Wesley Blight, Assistant VP and Portfolio Manager of the Multi-Asset Management team explains the current state of fixed income investing – recent negative performance, the role fixed income plays in a portfolio, what we can expect going forward and more.
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Why do we invest in fixed income? What is its purpose in client portfolios?
[Wesley Blight 01:03] That's a great idea. When I step back and think about the role that fixed income plays in the portfolio, there's really three things that sprang to the top of my mind. The first is it provides capital preservation. Second is it reduces volatility at the portfolio level. And it's used to generate income. Those are the three main objectives that I think about in positioning fixed income’s role within a portfolio.
But I also appreciate that, that doesn't necessarily ring true with all investors. Some investors who are more fixed income oriented in their portfolio construction, they will also rely on fixed income as a source of capital appreciation as well as income. So, it's really delivering a lot of the return overall, that some clients expect from their investments. That can come from fixed income as well.
Why did we see fixed income investments perform so poorly? What about the current environment is causing this?
[Wesley Blight 02:15] Instances were fixed income draws down, while rare, it does definitively happen, and that, you can lose money in fixed income. The environment that we've been in for fixed income really, since the early 1980s, is that, it's provided steady positive return for most of the last long while going back to the 80s, because [the] bond yield environment, the interest rate environment that we were in from that point, all the way through to now, was really about starting yields being very high, and then migrating so low, and that we reached the all-time low in March 2020. And even through the middle of 2020, we were at the all-time low for interest rates.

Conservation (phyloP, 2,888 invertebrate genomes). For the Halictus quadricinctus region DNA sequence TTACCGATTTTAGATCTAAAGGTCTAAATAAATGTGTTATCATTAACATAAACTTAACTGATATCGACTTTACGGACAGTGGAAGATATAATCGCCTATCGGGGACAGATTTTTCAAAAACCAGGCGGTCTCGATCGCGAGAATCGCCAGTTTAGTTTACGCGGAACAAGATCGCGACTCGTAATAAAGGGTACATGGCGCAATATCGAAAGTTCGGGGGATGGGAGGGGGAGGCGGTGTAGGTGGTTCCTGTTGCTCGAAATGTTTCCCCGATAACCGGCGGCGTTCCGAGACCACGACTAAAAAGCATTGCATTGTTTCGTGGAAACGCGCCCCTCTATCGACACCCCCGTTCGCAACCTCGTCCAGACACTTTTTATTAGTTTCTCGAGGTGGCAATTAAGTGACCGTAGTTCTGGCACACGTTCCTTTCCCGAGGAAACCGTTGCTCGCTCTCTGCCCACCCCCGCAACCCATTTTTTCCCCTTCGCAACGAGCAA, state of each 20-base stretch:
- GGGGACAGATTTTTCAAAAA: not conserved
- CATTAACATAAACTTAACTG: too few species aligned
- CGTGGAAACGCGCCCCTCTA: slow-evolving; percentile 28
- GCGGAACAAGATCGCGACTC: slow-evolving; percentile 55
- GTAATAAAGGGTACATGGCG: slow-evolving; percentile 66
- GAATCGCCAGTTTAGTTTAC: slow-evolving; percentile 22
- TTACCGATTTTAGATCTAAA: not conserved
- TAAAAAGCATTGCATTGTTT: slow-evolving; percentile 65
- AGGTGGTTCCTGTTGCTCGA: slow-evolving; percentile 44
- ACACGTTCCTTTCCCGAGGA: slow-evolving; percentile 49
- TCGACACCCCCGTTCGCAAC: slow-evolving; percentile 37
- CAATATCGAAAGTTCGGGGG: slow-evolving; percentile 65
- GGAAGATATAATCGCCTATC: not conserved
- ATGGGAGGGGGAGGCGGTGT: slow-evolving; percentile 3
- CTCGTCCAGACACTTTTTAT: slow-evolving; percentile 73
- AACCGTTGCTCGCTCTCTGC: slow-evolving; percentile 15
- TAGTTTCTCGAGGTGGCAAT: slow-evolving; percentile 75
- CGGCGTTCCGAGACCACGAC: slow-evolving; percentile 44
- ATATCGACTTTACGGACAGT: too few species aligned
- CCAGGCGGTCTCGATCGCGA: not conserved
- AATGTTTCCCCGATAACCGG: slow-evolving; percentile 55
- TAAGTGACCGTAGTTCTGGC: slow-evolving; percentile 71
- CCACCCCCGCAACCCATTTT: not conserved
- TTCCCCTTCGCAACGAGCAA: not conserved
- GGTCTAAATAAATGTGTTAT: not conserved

And that all time low was because monetary policy makers were stepping in and trying to make sure that financial conditions were going to be as easy as possible, while we went through the COVID pandemic. Provided that that low interest rate environment provided ample liquidity, it provided ample confidence to the market that we weren't going to be in a financial crisis.
Now what's happening is the market is beginning to, or not beginning to, since the, since the beginning of the year, the markets really been pricing in the expectation that monetary policymakers are going to start to unwind that extreme policy accommodation. So, we've had inflation moving up as supply constraints have limited the ability to move goods back and forth to meet consumer demand. And on top of that, we had the Russian invasion of the Ukraine, which has really pushed energy prices up a lot higher. So those two factors have contributed to inflation being very strong.
The other factor is, with consumers starting to return back to their normal spending habits, demand for goods and services, services in particular, more recently, has increased and all that serve to drive realised inflation a lot higher. Central banks around the world really started talking last year about starting to unwind their extreme policy accommodation and set the expectation that they were going to start raising rates.
And even though we're now only at the beginning stages of interest rates moving up, the bond market has already anticipated that there's going to be a series of rate hikes through until early 2023. And because of how bonds work it's really a discounting mechanism in that they're already pricing in those higher interest rates into the market today, and that's pushed bond yields up. And as you know, when bond yields are rising, bond prices are falling. Well, that's what's happened most recently, and in particular, through the first four months of this year and even into May.